I just came across this gem of a quotation, while re-reading Tessa Rajak's essential classic, Josephus (p.77, n.16). Accordign to Rajak, the following personal reflection originally appeared in Peter Gay, Style in History (1974), p.198:
I am not prepared to deny--how could I?--that the historian's mental set or secret emotions often cause partial blindness or involuntary distortions, but I would argue that they can also provide a historian with a clear view of past actions that other historians have been too ill-prepared to understand, too indifferent even to see . . . Passion, notorious as the historian's most crippling liability, may become his most valuable asset.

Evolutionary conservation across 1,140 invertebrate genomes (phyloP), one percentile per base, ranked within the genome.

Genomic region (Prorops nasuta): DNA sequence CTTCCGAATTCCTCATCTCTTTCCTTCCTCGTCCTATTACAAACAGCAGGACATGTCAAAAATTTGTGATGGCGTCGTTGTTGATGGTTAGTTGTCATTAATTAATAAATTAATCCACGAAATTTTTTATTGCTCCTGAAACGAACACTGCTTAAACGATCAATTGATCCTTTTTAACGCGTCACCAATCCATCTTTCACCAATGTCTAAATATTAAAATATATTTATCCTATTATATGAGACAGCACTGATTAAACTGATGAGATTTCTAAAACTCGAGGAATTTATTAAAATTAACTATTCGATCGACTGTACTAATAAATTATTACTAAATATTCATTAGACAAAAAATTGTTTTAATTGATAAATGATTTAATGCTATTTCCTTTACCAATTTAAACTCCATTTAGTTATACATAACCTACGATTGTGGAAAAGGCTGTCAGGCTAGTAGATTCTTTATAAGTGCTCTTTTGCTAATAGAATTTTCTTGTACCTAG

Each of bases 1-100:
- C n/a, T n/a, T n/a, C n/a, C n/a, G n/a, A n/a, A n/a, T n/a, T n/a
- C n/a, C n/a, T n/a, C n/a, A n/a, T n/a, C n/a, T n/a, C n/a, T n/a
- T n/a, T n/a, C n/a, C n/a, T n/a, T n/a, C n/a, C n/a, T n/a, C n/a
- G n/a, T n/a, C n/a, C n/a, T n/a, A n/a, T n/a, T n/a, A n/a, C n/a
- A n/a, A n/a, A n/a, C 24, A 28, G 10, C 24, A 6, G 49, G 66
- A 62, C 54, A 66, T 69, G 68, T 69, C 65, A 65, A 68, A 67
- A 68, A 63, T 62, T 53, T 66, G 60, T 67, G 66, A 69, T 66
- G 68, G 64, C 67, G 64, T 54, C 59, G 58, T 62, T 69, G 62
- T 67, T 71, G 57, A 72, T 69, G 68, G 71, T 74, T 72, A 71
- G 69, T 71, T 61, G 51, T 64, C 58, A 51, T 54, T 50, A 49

Many others have noted this type of thing over the years, with varying qualifications. Gay says it well here but there are several occasions when I have also blogged sentiments to this effect.
Most obviously, nearly everything I've done here has been largely driven by my strong personal inclination towards reconstructing timelines and storylines in the first place. When I imagine the past, I like to do so in four dimensions.
More specifically, a few of the major areas where I feel like my personal bent has helped me to reconstruct uniquely (either while interpreting narrative scenarios in historical context or) while hypothesizing events of the actual past can be glimpsed in my blogging about Jesus in Nazareth, The Approachable Jesus, and Paul's Developing Ecclesiology.
Whether each particular insight holds up under scrutiny is up to those who scrutinize, and the struggle to convince others, apparently, is academia.
Back to work, then...
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